09:05AM, Thursday 01 December 2016
As the council begins a consultation into building thousands of new homes in the borough in the next 15 years, new figures have shown more than 1,300 properties are currently lying empty.
Figures by the Department for Communities and Local Government reveal that, in Windsor and Maidenhead, in the year up to October 2015, there were 1,603 vacant properties.
The Royal Borough said this week there are 1,340 homes currently unoccupied.
The figure covers three categories – ‘empty’ houses, ‘long-term’ empty houses unoccupied for more than six months and empty ‘premium’ homes, which no one has lived in for more than two years.
From tomorrow (Friday), residents can comment on the Borough Local Plan, which seeks to meet a Government target of building 712 houses a year until 2032.
Royal Borough leader Cllr Simon Dudley said there was little the council could do to bring the empty homes back into use.
“In reality these houses are in private ownership,” he said.
Cllr Dudley said he had raised the issue with housing minister Gavin Barwell and hoped it would be covered in a new white paper. He said currently if a house is empty it is given one month’s free council tax but this was going to stop from April. And an additional 50 per cent of council tax is charged on ‘premium’ empty homes.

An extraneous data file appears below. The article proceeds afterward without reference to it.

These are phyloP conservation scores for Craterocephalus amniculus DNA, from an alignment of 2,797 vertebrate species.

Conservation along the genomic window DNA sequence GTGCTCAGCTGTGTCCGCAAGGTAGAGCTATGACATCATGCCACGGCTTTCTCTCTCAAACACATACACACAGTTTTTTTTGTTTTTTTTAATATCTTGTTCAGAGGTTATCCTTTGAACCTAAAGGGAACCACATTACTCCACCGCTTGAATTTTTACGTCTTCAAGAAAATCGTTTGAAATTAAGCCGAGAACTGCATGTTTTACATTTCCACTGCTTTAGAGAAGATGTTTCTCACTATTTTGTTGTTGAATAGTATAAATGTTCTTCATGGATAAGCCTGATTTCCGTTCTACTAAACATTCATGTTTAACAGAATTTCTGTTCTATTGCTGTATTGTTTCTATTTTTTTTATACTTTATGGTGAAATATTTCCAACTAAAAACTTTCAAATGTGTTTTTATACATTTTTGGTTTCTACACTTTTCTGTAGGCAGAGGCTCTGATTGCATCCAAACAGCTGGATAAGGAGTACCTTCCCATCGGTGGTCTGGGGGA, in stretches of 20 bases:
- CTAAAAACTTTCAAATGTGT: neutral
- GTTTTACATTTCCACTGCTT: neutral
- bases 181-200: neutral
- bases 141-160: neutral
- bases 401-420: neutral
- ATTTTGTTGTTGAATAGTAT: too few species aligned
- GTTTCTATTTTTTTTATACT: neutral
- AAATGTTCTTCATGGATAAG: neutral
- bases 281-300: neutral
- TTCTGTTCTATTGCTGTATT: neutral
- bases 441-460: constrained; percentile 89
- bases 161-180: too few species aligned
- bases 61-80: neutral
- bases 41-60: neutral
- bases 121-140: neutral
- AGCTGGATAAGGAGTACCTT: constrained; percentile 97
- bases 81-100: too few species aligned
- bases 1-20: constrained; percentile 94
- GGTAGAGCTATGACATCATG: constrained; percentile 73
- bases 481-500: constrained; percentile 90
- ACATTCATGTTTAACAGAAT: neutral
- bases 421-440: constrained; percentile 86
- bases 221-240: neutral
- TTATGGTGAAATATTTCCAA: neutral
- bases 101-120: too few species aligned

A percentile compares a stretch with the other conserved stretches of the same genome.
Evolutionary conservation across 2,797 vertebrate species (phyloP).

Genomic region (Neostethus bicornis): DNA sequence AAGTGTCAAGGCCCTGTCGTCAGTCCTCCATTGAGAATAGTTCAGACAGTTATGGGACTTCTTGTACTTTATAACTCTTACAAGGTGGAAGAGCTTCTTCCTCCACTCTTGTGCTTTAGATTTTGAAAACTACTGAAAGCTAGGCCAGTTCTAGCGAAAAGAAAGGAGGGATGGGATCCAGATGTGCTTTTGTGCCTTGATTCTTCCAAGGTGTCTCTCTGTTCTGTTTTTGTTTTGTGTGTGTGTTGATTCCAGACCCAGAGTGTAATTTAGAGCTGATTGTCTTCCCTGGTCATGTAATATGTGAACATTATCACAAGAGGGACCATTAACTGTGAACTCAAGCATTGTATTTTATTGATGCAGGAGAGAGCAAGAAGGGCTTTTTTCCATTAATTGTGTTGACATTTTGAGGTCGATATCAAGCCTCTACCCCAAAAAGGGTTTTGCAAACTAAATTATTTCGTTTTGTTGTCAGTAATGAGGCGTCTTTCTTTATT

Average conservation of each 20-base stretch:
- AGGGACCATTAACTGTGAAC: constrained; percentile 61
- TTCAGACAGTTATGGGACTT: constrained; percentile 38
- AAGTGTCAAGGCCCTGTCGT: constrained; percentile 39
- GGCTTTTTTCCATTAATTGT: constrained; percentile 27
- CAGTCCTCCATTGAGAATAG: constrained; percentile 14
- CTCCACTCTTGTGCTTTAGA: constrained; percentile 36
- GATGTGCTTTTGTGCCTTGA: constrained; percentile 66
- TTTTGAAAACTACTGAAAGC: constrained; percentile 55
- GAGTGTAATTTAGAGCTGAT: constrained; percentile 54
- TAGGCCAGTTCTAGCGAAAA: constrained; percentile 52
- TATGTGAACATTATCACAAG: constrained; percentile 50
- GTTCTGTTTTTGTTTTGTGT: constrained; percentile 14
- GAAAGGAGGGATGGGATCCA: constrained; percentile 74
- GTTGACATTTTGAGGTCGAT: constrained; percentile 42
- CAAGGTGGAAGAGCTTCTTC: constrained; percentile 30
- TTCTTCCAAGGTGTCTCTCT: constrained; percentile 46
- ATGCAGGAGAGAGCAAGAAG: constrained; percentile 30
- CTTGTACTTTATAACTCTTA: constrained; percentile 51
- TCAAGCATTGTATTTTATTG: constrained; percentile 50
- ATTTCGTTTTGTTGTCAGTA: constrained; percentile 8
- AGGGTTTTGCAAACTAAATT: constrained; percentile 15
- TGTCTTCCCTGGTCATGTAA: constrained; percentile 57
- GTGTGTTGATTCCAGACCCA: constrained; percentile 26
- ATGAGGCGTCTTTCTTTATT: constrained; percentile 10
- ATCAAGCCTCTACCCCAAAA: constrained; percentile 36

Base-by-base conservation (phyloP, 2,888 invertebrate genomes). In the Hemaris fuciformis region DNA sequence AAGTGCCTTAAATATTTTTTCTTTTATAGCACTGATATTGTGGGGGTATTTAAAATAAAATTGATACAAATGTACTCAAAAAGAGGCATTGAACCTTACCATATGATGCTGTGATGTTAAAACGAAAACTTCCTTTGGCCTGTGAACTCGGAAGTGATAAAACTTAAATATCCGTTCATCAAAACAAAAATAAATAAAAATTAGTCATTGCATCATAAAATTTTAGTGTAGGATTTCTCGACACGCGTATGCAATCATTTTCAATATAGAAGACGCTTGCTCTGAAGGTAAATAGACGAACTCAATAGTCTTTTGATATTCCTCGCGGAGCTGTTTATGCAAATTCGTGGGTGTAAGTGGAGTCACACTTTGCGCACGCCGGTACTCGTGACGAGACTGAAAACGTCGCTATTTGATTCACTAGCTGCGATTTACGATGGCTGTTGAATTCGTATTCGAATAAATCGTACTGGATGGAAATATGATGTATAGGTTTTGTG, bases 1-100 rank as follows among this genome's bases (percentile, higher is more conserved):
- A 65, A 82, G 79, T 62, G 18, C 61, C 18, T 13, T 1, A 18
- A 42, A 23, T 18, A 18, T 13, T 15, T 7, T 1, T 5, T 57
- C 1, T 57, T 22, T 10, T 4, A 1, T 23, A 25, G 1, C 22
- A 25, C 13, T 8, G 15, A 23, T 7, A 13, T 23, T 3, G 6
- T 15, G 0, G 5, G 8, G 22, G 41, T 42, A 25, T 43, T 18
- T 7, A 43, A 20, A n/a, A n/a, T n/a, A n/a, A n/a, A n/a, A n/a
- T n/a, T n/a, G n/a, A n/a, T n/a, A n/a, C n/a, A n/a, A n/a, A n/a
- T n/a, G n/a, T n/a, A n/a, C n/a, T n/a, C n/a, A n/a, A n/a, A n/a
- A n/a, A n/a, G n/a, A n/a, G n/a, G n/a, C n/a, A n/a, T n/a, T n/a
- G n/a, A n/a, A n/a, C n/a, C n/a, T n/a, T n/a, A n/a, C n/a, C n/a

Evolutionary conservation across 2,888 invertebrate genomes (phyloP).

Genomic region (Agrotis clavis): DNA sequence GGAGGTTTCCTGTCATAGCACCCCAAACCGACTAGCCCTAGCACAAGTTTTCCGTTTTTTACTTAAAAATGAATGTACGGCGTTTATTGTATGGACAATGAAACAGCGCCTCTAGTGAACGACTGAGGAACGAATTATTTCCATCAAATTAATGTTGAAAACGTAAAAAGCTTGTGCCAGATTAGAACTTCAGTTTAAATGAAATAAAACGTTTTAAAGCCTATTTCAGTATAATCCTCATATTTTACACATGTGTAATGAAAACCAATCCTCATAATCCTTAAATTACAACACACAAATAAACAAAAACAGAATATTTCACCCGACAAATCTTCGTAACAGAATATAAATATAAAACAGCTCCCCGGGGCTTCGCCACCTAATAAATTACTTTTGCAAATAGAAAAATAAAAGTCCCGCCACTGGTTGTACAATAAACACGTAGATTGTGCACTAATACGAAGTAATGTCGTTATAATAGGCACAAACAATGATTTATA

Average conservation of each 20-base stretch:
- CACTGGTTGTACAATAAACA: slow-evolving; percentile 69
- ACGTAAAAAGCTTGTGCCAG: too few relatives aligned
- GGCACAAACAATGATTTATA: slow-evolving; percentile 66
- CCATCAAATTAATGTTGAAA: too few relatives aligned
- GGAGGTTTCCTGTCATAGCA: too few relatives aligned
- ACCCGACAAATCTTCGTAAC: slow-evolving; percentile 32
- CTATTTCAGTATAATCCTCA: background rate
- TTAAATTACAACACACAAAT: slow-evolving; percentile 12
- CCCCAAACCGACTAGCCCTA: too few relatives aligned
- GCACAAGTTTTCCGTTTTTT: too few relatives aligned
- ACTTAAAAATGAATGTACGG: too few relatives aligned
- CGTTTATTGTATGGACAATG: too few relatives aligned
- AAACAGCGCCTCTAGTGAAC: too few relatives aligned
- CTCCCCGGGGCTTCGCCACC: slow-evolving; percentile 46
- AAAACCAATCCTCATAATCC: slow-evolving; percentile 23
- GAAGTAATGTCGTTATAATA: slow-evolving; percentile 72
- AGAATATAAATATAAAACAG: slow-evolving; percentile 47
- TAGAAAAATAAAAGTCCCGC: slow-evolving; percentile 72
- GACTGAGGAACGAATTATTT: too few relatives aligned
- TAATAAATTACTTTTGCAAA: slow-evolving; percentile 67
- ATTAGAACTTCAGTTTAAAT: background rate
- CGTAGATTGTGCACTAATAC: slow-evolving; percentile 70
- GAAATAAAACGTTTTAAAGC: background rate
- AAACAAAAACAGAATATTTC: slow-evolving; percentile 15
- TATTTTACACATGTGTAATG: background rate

But Cllr Simon Werner (Lib Dem, Pinkneys Green) said the council could be doing far more to bring empty homes back into use. He said: “It’s ridiculous building on the greenbelt when there are already empty houses in the borough.
“When Liberal Democrats were in power we employed someone to focus on empty houses.
“No effort has been made by this council; they could be doing far more to help owners bring the properties into use. They can work with the owner and talk them through their options.”
He said improvement notices could be put on dilapidated homes and they could also be compulsorily purchased.
Independent charity Empty Homes campaigns for unoccupied homes to be brought into use for people in need.
Research by the charity found 76 per cent of the public believed their council should place a higher priority on tackling the issue. Charity director Helen Williams told the Advertiser: “The local authority should employ staff to provide advice to property owners for renting and selling their property in the area.
“Empty homes remain a blot on the landscape in too many areas and councils need to make the most of existing properties to meet their local housing needs.”
A spokesman for the Royal Borough confirmed that there used to be a dedicated officer working on bringing empty homes into use but now the role is spread out among the residential services team.
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